What Is Raster and Vector Data Structure?


Larry Thompson

What Is Raster and Vector Data Structure?

Data structures play a crucial role in organizing and representing information in various fields, including computer graphics. Two commonly used data structures for representing graphics are raster and vector. Understanding the differences between these two data structures is essential for anyone working with digital images or designing graphics.

Raster Data Structure

The raster data structure, also known as bitmap or pixel-based representation, is the most common way of storing and displaying graphics on digital devices. In this structure, an image is divided into a grid of small square areas called pixels. Each pixel represents a single point of color on the screen.

Raster images are created by assigning a specific color value to each pixel, resulting in a matrix-like representation. The resolution of a raster image determines the number of pixels per unit area, typically measured in dots per inch (DPI). Higher resolutions provide more detail but require larger file sizes.

Advantages of Raster Data Structure:

  • Raster images offer high-quality representations of complex shapes and colors.
  • They are suitable for realistic images such as photographs.
  • Common file formats for raster images include JPEG, PNG, and GIF.

Vector Data Structure

The vector data structure describes images using mathematical formulas instead of individual pixels. Instead of grids, vectors use points, lines, curves, and shapes to represent objects. These objects are defined by their properties such as position, size, color, and shape.

Vector images can be scaled indefinitely without losing quality since they are based on mathematical equations rather than fixed pixels. This scalability makes them ideal for applications such as logos and illustrations that often require resizing.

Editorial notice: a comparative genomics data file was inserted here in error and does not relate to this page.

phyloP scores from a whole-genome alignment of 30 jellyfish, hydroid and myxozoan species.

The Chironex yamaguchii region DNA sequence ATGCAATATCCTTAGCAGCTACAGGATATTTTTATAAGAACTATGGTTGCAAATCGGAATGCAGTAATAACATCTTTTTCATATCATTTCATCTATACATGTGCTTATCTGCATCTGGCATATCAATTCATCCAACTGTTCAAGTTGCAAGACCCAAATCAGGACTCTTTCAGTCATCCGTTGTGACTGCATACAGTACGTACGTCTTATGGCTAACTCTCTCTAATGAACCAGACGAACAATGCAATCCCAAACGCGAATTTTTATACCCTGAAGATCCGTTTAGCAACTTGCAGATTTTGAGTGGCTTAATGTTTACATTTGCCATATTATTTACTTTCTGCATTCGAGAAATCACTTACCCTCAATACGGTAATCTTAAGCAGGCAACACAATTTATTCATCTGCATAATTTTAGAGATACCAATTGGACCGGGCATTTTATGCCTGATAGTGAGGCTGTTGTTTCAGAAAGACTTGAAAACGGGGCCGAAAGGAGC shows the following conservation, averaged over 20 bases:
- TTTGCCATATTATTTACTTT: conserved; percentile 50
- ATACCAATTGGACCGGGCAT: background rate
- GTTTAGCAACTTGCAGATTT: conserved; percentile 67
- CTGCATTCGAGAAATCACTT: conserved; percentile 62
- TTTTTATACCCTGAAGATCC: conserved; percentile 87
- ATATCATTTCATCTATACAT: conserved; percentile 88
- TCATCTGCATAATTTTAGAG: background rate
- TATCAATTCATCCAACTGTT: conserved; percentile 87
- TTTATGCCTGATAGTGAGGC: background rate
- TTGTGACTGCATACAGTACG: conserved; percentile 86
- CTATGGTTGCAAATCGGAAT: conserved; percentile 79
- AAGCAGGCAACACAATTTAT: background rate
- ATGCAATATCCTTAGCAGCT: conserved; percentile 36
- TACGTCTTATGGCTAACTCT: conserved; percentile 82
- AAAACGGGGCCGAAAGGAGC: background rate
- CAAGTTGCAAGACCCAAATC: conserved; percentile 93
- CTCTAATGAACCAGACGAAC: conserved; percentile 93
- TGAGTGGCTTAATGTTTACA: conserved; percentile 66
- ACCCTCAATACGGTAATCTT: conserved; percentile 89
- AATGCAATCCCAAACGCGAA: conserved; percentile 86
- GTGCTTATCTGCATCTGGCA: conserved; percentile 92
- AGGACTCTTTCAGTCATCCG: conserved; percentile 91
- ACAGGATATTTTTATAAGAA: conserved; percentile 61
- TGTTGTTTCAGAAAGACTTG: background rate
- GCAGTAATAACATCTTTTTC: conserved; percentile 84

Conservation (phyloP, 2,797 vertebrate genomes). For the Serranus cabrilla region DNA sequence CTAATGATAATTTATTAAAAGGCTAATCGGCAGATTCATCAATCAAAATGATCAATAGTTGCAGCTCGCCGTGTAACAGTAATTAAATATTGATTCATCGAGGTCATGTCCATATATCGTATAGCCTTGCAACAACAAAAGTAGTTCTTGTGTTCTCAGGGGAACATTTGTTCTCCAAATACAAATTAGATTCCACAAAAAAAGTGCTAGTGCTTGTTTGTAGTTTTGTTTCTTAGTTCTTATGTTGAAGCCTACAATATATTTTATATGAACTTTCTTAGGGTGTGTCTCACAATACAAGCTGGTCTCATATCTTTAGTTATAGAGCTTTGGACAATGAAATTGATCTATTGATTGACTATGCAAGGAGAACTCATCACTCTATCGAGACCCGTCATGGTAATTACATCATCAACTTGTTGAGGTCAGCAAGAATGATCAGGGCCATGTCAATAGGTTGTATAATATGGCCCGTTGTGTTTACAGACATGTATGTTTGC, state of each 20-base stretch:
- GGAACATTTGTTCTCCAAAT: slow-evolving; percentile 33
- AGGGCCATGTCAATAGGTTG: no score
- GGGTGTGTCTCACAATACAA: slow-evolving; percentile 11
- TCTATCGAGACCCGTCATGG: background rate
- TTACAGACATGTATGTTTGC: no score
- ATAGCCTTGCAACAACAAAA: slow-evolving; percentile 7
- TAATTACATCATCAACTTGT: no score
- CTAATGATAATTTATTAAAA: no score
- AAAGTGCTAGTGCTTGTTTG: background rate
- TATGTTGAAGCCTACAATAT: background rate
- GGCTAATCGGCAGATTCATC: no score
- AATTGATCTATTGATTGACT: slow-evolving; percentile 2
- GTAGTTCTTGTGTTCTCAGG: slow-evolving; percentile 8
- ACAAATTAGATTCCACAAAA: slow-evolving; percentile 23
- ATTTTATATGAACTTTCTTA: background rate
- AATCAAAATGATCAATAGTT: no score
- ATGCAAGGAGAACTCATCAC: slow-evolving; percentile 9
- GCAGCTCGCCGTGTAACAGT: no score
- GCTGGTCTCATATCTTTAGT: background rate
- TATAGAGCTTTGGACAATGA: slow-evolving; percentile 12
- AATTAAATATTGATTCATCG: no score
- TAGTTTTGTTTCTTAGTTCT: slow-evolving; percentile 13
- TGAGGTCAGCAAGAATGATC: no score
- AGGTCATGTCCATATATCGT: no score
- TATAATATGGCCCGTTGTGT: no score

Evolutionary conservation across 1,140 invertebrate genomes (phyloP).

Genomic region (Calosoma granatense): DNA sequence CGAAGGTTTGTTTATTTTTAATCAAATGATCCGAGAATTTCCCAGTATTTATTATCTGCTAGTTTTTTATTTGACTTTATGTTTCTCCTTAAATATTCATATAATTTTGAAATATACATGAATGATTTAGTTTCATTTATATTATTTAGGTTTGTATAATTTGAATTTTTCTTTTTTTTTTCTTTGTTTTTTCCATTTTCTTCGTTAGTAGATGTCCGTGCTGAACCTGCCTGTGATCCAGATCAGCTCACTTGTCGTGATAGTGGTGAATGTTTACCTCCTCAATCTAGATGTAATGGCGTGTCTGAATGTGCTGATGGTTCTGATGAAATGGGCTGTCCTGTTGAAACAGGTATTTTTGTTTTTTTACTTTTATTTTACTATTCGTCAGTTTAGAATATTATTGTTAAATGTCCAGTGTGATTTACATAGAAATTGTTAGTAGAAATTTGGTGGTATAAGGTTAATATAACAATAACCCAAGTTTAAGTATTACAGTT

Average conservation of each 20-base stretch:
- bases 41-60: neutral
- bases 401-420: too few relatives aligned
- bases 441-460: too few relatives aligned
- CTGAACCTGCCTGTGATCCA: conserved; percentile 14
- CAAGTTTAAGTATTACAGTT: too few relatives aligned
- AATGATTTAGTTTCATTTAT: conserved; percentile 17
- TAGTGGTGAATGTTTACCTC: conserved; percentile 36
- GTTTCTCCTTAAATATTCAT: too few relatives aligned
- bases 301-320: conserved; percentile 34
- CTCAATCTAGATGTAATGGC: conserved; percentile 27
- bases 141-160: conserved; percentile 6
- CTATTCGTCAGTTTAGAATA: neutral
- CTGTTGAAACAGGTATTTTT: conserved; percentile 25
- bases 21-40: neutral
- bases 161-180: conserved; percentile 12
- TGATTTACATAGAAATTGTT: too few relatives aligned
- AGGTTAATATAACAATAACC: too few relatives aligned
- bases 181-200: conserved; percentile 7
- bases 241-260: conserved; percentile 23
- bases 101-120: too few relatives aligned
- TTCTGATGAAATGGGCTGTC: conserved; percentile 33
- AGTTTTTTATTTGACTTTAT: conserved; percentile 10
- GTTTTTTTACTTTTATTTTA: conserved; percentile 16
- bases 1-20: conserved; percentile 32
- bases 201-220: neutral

Advantages of Vector Data Structure:

  • Vector images can be resized without loss of quality.
  • They have smaller file sizes compared to raster images.
  • Common file formats for vector images include SVG, EPS, and AI.

Differences Between Raster and Vector Data Structures:


Raster images are resolution-dependent, meaning they can lose quality when scaled up. In contrast, vector images are resolution-independent and can be scaled up or down without sacrificing quality.

File Sizes:

Raster images tend to have larger file sizes due to the amount of information required to store each pixel. Vector images, on the other hand, have smaller file sizes since they only need to store mathematical formulas.


Raster images are composed of individual pixels, making it difficult to edit specific elements without affecting the entire image. Vector images are composed of mathematical equations that define objects, allowing for easy editing of individual components.

Image Types:

Raster images are suitable for representing complex shapes and colors found in photographs or detailed graphics. Vector images excel at representing simple and geometric shapes such as logos and icons.

In conclusion, both raster and vector data structures have their uses in different scenarios. Raster is best suited for realistic images with complex details, while vector is ideal for scalable graphics with simple shapes. Understanding the differences between these two structures will help you make informed decisions when working with digital graphics.

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